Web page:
Vennego’s claim of trademark infringement relied heavily on evidence of actual confusion between its various marks and that of the Defendants. The trial judge admitted 4 instances of actual confusion into the evidentiary record, but concluded that actual confusion was not a “trump card” that negated or outweighed the other section 6(5) factors which favored the Defendants in finding there is no likelihood of confusion.[9] The trial judge accordingly dismissed the claims for trademark infringement and passing off.

2017 FCA 96

On appeal, Vennego argued that the trial judge committed five reversible errors in finding there was no likelihood of confusion (which led to the finding of no infringement and no passing off). First, the trial judge erred in finding there is no similarity in the idea suggested by the marks. Second, the judge failed to consider the acquired distinctiveness of Vennego’s marks. Third, the analysis of the nature of trade improperly focused on the due diligence of HR professionals who choose perks programs as opposed to the first-impression perspective of a consumer somewhat in a hurry as taught by Mattel. Fourth, it is not appropriate to consider registration proceedings in the confusion analysis. Fifth, too little weight was given to the evidence of actual confusion.

The Federal Court of Appeal upheld the trial court’s decision with respect to the first, second and fourth grounds of appeal, finding there was no palpable or overriding error to warrant intervention.

On the third ground of appeal, the Court of Appeal held that Vennego’s assertion that the nature of trade factor was improperly considered was unfounded. The lower court’s reference to “the nature of the trade is such that most customers are relatively sophisticated senior HR professionals” was made for the purpose of contextualizing Vennego’s evidence of actual confusion opposed to the assessment of the likelihood of confusion.[10] On a fair reading of the lower court’s decision, it was clear that the trial judge applied the correct test for the likelihood of confusion (that of a casual consumer somewhat in a hurry) and considered the relevant indicia relating to the nature of trade in the confusion analysis.[11]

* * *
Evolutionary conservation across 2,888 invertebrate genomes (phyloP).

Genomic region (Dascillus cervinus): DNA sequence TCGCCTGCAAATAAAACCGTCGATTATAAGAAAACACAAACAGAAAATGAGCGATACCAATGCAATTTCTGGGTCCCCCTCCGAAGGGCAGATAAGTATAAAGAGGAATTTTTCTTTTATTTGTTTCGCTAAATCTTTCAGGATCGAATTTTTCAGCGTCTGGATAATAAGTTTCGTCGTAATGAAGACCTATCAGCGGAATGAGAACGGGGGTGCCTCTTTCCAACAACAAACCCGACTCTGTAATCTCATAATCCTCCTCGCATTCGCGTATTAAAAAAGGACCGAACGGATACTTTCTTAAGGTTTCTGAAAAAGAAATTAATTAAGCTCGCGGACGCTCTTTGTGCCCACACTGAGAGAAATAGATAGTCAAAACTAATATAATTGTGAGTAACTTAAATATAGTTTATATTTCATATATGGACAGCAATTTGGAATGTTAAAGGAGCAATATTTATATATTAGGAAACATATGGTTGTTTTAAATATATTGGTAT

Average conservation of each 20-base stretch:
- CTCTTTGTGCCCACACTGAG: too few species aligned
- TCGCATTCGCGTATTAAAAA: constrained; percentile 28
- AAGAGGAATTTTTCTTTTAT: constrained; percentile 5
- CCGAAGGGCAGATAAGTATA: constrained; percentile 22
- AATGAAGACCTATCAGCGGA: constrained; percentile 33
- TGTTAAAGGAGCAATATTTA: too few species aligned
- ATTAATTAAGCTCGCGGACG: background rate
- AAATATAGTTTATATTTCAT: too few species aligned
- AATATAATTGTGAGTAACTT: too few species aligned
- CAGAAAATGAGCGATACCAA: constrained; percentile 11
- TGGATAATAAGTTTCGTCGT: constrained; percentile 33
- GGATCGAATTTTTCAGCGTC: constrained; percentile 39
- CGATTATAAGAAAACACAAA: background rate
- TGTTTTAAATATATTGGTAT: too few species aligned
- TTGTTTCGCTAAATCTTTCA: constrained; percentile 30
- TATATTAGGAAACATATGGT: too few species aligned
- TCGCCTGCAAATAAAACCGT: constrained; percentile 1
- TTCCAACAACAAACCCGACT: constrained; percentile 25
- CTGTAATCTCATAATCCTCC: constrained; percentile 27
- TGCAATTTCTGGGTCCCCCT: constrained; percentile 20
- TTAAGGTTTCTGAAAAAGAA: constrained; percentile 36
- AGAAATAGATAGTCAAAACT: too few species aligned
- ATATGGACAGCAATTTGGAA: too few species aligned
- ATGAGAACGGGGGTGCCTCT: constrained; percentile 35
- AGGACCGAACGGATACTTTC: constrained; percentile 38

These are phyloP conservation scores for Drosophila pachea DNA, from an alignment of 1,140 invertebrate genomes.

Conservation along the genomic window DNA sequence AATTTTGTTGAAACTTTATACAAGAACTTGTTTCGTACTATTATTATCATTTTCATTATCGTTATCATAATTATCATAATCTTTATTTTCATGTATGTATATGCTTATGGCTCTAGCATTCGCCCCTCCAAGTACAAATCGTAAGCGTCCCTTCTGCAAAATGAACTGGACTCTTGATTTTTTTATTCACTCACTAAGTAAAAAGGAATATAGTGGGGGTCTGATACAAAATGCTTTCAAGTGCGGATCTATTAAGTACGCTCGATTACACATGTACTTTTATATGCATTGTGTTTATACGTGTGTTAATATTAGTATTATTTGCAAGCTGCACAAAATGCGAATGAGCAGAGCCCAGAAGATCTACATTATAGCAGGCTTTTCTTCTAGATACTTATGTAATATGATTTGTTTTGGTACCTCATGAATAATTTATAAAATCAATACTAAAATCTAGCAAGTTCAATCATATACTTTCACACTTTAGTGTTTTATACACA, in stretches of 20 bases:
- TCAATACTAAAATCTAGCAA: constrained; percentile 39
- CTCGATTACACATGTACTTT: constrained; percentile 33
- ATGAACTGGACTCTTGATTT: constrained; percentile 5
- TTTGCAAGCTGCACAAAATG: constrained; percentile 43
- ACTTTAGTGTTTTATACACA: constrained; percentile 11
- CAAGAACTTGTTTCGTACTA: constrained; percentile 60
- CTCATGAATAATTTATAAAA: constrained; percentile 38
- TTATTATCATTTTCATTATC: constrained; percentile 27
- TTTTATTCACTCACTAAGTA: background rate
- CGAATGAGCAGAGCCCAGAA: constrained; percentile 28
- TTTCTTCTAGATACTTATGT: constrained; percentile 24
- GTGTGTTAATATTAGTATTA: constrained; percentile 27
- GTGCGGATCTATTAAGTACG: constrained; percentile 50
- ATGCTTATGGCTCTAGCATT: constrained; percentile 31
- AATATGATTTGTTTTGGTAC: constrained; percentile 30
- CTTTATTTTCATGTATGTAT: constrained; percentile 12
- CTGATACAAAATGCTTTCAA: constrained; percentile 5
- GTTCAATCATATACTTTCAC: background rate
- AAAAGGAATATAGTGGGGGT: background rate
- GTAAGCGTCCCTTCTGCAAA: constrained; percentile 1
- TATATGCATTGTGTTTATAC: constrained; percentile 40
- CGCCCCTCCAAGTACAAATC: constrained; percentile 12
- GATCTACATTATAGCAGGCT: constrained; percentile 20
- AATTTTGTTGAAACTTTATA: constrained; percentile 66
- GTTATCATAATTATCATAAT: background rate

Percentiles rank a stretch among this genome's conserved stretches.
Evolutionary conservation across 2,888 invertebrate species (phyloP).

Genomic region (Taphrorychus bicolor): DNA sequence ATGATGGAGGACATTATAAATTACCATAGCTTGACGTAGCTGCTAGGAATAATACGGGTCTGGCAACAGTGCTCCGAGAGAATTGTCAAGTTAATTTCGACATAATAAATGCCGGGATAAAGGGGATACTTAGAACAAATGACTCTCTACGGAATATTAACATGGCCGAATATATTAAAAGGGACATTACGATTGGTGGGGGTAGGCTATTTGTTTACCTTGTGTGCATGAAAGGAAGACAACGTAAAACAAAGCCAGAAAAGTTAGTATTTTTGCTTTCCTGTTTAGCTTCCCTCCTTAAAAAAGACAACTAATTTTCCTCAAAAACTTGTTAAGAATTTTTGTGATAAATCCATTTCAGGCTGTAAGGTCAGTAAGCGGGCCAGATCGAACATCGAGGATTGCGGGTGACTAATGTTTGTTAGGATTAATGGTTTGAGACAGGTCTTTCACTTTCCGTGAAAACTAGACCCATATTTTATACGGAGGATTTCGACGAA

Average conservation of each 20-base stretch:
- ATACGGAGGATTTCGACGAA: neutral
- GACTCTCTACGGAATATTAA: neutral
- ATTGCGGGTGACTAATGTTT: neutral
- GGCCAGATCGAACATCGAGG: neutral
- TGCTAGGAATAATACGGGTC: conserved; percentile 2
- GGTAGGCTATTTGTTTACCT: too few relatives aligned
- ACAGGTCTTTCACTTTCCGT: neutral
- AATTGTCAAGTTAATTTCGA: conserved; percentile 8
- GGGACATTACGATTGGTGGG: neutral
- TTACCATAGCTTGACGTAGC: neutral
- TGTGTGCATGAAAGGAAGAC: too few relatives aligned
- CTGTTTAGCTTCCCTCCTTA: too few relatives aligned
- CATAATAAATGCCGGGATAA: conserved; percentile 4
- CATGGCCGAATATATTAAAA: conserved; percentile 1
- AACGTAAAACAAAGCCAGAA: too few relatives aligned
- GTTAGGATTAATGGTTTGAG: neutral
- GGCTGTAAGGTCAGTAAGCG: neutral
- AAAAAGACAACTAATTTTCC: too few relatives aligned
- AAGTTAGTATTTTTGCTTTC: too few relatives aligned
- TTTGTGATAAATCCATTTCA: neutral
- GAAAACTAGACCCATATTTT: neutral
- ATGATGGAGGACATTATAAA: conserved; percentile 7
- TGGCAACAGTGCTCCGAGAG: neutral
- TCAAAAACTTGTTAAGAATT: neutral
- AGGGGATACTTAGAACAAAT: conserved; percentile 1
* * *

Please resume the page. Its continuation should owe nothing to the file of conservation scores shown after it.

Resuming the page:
On the fifth ground of appeal, Vennego again pointed to the evidence of actual confusion, arguing that actual confusion trumped other considerations under section 6(5), and weighed in favor of finding that the marks were confusing. The Federal Court of Appeal rejected this notion, and reiterated that actual confusion is only one of the factors to consider in assessing whether there was a likelihood of confusion and is not dispositive compared to other section 6(5) factors in the weighing exercise.[12]

On the issue of depreciation of goodwill, the Court of Appeal agreed with Vennego that the trial judge too narrowly construed section 22 to mean that the mark used by the Defendant had to be identical to Vennego’s mark.[13] The error was held to be harmless since the lower court’s rationale was that the words “MEMBER PERKS INCLUDE” followed by examples of the perks available to the Defendant’s customers did not constitute “use” of a trademark within the meaning of section 22.[14]

The appeal on the merits for the trademark action was dismissed with costs. The Supreme Court denied leave to appeal.